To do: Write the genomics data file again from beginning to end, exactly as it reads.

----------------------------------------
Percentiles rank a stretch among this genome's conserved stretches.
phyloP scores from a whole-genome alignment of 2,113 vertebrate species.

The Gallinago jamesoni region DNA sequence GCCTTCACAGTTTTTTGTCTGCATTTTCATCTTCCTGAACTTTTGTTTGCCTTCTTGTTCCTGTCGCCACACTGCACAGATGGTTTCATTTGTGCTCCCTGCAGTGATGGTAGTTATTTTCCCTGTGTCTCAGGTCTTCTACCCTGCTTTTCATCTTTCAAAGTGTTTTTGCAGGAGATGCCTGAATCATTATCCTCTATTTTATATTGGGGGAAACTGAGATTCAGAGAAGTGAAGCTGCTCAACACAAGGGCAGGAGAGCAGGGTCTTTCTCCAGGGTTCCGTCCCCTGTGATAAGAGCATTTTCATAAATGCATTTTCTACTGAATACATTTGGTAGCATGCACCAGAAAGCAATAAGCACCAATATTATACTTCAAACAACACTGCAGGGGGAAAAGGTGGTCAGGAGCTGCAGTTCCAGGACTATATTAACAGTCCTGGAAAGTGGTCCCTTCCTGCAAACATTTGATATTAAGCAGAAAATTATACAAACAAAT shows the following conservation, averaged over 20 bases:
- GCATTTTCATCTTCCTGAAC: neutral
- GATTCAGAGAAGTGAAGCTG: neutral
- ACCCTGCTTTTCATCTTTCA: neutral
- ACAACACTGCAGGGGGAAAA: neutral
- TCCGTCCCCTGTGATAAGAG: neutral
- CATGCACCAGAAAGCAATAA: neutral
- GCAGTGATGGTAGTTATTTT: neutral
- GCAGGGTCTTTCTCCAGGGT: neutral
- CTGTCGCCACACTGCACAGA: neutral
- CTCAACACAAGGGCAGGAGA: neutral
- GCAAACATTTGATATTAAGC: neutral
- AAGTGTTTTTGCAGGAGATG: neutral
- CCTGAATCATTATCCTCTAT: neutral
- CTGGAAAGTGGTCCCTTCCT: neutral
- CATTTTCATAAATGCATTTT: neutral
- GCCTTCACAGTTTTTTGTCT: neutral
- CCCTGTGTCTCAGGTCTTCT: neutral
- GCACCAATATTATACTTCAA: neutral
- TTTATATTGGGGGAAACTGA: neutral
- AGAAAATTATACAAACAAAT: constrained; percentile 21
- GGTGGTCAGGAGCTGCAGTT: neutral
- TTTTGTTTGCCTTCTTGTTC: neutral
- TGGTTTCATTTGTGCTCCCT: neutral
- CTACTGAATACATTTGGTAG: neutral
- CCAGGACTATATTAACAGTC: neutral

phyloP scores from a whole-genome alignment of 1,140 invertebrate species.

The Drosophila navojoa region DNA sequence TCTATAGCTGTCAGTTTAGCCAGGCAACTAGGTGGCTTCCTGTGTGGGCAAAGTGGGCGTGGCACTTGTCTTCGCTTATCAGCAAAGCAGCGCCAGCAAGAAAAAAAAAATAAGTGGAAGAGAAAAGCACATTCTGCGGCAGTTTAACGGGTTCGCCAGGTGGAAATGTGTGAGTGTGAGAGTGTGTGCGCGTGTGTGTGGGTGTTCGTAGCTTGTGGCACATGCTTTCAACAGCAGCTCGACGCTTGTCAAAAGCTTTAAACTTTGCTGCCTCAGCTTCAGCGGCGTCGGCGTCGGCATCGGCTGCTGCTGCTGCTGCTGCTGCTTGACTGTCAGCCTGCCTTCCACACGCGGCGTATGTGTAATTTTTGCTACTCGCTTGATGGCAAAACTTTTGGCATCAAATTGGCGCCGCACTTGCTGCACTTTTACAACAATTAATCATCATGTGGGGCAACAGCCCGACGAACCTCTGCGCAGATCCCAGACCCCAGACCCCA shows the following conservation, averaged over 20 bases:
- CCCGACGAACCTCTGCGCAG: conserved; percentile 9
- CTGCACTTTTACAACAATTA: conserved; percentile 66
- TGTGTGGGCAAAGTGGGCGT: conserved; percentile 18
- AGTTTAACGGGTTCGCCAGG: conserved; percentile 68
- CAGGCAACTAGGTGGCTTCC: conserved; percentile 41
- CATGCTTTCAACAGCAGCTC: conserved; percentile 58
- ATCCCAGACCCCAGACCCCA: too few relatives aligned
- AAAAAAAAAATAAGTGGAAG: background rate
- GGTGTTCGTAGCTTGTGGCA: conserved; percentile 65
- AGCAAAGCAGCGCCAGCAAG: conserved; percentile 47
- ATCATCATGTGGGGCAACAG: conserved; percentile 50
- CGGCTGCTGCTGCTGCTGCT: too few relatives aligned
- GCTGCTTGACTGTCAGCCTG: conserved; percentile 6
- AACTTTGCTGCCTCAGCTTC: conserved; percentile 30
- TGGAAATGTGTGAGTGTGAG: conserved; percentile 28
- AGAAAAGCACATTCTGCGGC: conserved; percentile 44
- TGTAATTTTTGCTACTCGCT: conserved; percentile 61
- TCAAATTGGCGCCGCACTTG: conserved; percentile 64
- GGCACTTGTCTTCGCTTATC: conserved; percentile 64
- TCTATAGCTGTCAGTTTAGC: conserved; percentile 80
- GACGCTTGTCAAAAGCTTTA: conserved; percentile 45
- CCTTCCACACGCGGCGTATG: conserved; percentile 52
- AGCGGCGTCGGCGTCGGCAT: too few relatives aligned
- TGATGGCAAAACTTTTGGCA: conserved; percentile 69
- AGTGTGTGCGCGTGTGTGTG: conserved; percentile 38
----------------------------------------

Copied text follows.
Percentiles rank a stretch among this genome's conserved stretches.
phyloP scores from a whole-genome alignment of 2,113 vertebrate species.

The Gallinago jamesoni region DNA sequence GCCTTCACAGTTTTTTGTCTGCATTTTCATCTTCCTGAACTTTTGTTTGCCTTCTTGTTCCTGTCGCCACACTGCACAGATGGTTTCATTTGTGCTCCCTGCAGTGATGGTAGTTATTTTCCCTGTGTCTCAGGTCTTCTACCCTGCTTTTCATCTTTCAAAGTGTTTTTGCAGGAGATGCCTGAATCATTATCCTCTATTTTATATTGGGGGAAACTGAGATTCAGAGAAGTGAAGCTGCTCAACACAAGGGCAGGAGAGCAGGGTCTTTCTCCAGGGTTCCGTCCCCTGTGATAAGAGCATTTTCATAAATGCATTTTCTACTGAATACATTTGGTAGCATGCACCAGAAAGCAATAAGCACCAATATTATACTTCAAACAACACTGCAGGGGGAAAAGGTGGTCAGGAGCTGCAGTTCCAGGACTATATTAACAGTCCTGGAAAGTGGTCCCTTCCTGCAAACATTTGATATTAAGCAGAAAATTATACAAACAAAT shows the following conservation, averaged over 20 bases:
- GCATTTTCATCTTCCTGAAC: neutral
- GATTCAGAGAAGTGAAGCTG: neutral
- ACCCTGCTTTTCATCTTTCA: neutral
- ACAACACTGCAGGGGGAAAA: neutral
- TCCGTCCCCTGTGATAAGAG: neutral
- CATGCACCAGAAAGCAATAA: neutral
- GCAGTGATGGTAGTTATTTT: neutral
- GCAGGGTCTTTCTCCAGGGT: neutral
- CTGTCGCCACACTGCACAGA: neutral
- CTCAACACAAGGGCAGGAGA: neutral
- GCAAACATTTGATATTAAGC: neutral
- AAGTGTTTTTGCAGGAGATG: neutral
- CCTGAATCATTATCCTCTAT: neutral
- CTGGAAAGTGGTCCCTTCCT: neutral
- CATTTTCATAAATGCATTTT: neutral
- GCCTTCACAGTTTTTTGTCT: neutral
- CCCTGTGTCTCAGGTCTTCT: neutral
- GCACCAATATTATACTTCAA: neutral
- TTTATATTGGGGGAAACTGA: neutral
- AGAAAATTATACAAACAAAT: constrained; percentile 21
- GGTGGTCAGGAGCTGCAGTT: neutral
- TTTTGTTTGCCTTCTTGTTC: neutral
- TGGTTTCATTTGTGCTCCCT: neutral
- CTACTGAATACATTTGGTAG: neutral
- CCAGGACTATATTAACAGTC: neutral

phyloP scores from a whole-genome alignment of 1,140 invertebrate species.

The Drosophila navojoa region DNA sequence TCTATAGCTGTCAGTTTAGCCAGGCAACTAGGTGGCTTCCTGTGTGGGCAAAGTGGGCGTGGCACTTGTCTTCGCTTATCAGCAAAGCAGCGCCAGCAAGAAAAAAAAAATAAGTGGAAGAGAAAAGCACATTCTGCGGCAGTTTAACGGGTTCGCCAGGTGGAAATGTGTGAGTGTGAGAGTGTGTGCGCGTGTGTGTGGGTGTTCGTAGCTTGTGGCACATGCTTTCAACAGCAGCTCGACGCTTGTCAAAAGCTTTAAACTTTGCTGCCTCAGCTTCAGCGGCGTCGGCGTCGGCATCGGCTGCTGCTGCTGCTGCTGCTGCTTGACTGTCAGCCTGCCTTCCACACGCGGCGTATGTGTAATTTTTGCTACTCGCTTGATGGCAAAACTTTTGGCATCAAATTGGCGCCGCACTTGCTGCACTTTTACAACAATTAATCATCATGTGGGGCAACAGCCCGACGAACCTCTGCGCAGATCCCAGACCCCAGACCCCA shows the following conservation, averaged over 20 bases:
- CCCGACGAACCTCTGCGCAG: conserved; percentile 9
- CTGCACTTTTACAACAATTA: conserved; percentile 66
- TGTGTGGGCAAAGTGGGCGT: conserved; percentile 18
- AGTTTAACGGGTTCGCCAGG: conserved; percentile 68
- CAGGCAACTAGGTGGCTTCC: conserved; percentile 41
- CATGCTTTCAACAGCAGCTC: conserved; percentile 58
- ATCCCAGACCCCAGACCCCA: too few relatives aligned
- AAAAAAAAAATAAGTGGAAG: background rate
- GGTGTTCGTAGCTTGTGGCA: conserved; percentile 65
- AGCAAAGCAGCGCCAGCAAG: conserved; percentile 47
- ATCATCATGTGGGGCAACAG: conserved; percentile 50
- CGGCTGCTGCTGCTGCTGCT: too few relatives aligned
- GCTGCTTGACTGTCAGCCTG: conserved; percentile 6
- AACTTTGCTGCCTCAGCTTC: conserved; percentile 30
- TGGAAATGTGTGAGTGTGAG: conserved; percentile 28
- AGAAAAGCACATTCTGCGGC: conserved; percentile 44
- TGTAATTTTTGCTACTCGCT: conserved; percentile 61
- TCAAATTGGCGCCGCACTTG: conserved; percentile 64
- GGCACTTGTCTTCGCTTATC: conserved; percentile 64
- TCTATAGCTGTCAGTTTAGC: conserved; percentile 80
- GACGCTTGTCAAAAGCTTTA: conserved; percentile 45
- CCTTCCACACGCGGCGTATG: conserved; percentile 52
- AGCGGCGTCGGCGTCGGCAT: too few relatives aligned
- TGATGGCAAAACTTTTGGCA: conserved; percentile 69
- AGTGTGTGCGCGTGTGTGTG: conserved; percentile 38